Snowpants had flummoxed a young preschool student on a cool December morning.
She grasped the idea that each pant leg held a human leg, but was having trouble putting that into practice. It’s the type of challenge that can lead to a meltdown for some 3-year-olds who are still learning how to follow directions and deal with frustration.
Grandpa Ed came to the rescue.
Ed Frohlich, 71, has been volunteering with Explorer’s Academy Head Start in Billings since 2010, when he started in his granddaughter’s classroom. Officials there reckon he’s put in 4,500 hours — the equivalent of more than six months of 24/7 work.
He’s there from 8 a.m. to noon, barely ever missing a day.
Frohlich isn’t a trained educator. He’s just a guy who doesn’t do well sitting still and likes to help out.
On the playground, he’s the swing pusher (“his official title”). In classrooms, he helps kids navigate daily activities. He’s a whisperer of tangled coat sleeves and stuck boots, a helper for both teachers and students, an extra adult role model in a classroom where students crave them. He’s “Papa,” “Grandpa Ed,” or if a child on a swing is especially impatient, just Ed.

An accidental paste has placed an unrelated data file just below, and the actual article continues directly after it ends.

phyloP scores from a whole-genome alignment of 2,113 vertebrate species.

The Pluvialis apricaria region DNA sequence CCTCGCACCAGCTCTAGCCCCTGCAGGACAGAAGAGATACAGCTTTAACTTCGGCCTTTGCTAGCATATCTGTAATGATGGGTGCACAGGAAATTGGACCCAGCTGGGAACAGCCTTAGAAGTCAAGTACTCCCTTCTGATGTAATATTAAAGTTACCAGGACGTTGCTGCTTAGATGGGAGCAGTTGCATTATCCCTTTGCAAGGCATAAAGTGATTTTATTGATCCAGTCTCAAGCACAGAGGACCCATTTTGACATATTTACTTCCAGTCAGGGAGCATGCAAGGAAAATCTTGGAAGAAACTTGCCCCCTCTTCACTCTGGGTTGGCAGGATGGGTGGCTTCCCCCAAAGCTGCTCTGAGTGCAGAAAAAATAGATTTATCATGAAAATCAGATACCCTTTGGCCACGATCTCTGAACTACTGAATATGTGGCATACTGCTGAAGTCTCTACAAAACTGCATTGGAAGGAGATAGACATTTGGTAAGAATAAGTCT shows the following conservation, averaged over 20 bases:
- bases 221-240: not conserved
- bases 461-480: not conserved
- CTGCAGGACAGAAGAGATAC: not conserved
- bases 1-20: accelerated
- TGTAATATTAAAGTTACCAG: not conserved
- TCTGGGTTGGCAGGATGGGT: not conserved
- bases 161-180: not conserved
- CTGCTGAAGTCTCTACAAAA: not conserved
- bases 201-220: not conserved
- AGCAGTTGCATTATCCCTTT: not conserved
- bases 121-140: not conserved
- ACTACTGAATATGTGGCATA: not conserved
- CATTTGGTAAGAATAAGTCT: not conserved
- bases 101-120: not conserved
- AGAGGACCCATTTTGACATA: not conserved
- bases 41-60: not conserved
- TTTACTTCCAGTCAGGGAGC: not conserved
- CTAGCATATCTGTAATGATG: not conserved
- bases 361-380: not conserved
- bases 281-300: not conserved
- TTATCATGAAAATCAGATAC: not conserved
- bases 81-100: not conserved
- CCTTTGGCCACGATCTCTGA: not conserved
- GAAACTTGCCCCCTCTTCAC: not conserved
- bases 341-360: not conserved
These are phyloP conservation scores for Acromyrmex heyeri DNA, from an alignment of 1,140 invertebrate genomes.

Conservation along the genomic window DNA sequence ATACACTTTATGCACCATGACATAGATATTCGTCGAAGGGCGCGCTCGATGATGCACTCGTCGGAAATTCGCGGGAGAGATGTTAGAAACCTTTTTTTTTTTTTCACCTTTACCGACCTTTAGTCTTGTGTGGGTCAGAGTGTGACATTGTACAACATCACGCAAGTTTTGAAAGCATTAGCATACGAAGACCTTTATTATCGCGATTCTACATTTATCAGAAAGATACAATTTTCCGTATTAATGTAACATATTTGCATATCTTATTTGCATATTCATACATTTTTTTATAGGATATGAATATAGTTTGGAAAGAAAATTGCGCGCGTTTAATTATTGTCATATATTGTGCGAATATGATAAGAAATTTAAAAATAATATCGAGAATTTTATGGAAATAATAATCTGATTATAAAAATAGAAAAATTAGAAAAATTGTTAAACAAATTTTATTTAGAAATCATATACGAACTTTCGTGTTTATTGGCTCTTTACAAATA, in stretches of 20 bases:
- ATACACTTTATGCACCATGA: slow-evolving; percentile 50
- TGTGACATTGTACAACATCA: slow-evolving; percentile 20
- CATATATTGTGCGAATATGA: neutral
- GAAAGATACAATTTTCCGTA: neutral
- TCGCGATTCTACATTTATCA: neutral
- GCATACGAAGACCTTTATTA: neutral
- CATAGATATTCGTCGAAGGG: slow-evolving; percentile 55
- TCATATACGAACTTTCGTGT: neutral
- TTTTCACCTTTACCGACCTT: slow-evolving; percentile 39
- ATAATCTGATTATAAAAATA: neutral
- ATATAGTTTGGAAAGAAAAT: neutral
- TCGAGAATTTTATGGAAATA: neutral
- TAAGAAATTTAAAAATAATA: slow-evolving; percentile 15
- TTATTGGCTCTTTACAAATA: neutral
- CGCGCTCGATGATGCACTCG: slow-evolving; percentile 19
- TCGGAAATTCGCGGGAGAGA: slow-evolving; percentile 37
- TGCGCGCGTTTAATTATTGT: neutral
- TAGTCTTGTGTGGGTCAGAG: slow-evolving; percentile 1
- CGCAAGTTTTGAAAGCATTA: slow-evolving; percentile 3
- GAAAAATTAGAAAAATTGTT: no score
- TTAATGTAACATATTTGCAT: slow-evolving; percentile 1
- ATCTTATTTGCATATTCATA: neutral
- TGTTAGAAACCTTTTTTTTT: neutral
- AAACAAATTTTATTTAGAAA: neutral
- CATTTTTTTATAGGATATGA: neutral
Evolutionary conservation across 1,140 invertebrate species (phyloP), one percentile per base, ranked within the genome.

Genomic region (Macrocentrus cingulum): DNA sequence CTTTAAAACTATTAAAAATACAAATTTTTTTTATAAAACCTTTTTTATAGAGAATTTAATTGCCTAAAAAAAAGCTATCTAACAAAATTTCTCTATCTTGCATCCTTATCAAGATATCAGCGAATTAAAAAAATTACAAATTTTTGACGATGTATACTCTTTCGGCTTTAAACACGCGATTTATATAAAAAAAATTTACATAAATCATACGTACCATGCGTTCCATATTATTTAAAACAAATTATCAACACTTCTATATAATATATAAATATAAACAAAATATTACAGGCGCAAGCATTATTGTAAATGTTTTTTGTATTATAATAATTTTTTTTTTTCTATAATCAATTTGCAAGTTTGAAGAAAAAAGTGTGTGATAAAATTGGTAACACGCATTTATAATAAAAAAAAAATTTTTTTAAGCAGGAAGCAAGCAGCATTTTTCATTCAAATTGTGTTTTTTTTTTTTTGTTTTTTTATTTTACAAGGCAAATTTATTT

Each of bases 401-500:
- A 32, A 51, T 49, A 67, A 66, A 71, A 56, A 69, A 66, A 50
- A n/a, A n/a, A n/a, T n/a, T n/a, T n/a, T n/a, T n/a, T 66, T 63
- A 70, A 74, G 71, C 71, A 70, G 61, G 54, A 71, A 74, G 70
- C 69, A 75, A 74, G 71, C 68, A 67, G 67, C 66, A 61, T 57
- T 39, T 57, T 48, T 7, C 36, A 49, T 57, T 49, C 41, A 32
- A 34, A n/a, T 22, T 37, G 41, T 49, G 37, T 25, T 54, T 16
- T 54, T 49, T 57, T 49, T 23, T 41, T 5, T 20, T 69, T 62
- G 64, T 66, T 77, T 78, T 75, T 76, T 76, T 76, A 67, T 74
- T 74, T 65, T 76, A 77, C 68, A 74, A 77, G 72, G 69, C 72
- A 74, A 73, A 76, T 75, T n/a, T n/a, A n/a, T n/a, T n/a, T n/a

“Having an extra set of hands, an extra set of eyes, that’s huge for us,” said teacher Dana Hultgren. “There’s other classrooms that are very jealous of us that we have Ed.”
Frohlich is particularly proud of his clockwork attendance. He reckons he’s missed fewer than a month of accumulated days during the past eight years.
“If I miss a day, then I hear about it the next day (from the kids),” he said.
Head Start, a federally funded preschool program, targets students from low-income families and works to close long-established school achievement gaps. The program focuses on some academic goals, but also works on behavioral and social goals.
Seemingly random craft activities like slipping alternating red and white beads on to a pipe cleaner to create a mock candy cane are actually rooted in researched standards — improving fine motor skills, recognizing patterns, following instructions. Educators often bemoan too many kindergartners arrive in K-12 schools lacking such skills and unprepared to learn, and decades of research has shown that preschool programs can better prepare students.